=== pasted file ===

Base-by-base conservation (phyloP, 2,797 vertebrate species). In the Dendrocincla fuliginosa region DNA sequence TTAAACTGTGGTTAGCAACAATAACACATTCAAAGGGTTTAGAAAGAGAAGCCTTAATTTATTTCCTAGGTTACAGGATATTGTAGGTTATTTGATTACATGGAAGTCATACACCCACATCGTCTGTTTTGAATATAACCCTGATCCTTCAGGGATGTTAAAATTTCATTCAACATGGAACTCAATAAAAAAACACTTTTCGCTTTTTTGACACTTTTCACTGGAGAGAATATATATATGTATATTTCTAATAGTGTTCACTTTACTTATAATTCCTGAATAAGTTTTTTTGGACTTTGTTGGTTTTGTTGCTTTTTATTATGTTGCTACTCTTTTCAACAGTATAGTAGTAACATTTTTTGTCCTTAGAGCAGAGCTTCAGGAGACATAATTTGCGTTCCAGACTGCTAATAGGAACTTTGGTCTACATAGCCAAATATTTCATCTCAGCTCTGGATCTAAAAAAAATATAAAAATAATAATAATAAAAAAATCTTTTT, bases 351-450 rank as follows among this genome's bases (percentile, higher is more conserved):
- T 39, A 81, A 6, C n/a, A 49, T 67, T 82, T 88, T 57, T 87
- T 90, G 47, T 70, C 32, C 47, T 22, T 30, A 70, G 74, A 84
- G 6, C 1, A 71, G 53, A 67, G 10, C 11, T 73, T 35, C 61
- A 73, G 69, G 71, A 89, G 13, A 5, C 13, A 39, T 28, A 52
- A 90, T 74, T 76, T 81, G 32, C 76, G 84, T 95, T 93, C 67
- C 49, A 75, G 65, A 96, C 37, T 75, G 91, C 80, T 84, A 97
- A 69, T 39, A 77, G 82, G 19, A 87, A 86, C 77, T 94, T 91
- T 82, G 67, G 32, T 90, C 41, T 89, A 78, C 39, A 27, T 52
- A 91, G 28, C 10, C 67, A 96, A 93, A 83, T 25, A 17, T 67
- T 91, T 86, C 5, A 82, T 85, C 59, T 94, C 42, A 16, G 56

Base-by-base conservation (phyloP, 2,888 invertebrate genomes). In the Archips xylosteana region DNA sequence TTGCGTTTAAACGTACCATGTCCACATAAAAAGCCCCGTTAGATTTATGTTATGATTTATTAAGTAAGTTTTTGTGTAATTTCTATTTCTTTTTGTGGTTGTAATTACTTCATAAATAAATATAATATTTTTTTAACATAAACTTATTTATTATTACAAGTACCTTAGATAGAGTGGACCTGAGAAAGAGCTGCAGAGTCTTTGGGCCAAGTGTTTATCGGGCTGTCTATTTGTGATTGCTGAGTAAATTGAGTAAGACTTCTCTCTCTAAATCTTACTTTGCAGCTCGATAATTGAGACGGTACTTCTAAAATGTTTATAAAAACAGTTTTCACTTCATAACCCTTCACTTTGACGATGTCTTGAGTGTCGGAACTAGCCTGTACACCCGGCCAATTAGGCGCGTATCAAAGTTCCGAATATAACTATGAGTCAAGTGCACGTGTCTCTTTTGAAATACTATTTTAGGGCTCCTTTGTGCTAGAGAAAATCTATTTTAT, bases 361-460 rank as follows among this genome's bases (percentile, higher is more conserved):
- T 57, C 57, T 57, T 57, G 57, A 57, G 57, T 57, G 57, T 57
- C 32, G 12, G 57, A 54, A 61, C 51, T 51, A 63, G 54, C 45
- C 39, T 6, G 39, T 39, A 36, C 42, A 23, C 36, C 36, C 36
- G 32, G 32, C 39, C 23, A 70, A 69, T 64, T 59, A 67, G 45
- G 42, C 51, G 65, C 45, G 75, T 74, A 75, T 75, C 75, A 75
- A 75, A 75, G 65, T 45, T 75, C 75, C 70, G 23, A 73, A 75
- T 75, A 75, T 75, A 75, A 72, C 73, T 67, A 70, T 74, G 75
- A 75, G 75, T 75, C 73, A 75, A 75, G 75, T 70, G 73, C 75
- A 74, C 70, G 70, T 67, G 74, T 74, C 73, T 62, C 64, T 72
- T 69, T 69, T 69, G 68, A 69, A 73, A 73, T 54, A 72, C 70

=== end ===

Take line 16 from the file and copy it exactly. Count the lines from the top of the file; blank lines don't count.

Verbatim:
- G 32, G 32, C 39, C 23, A 70, A 69, T 64, T 59, A 67, G 45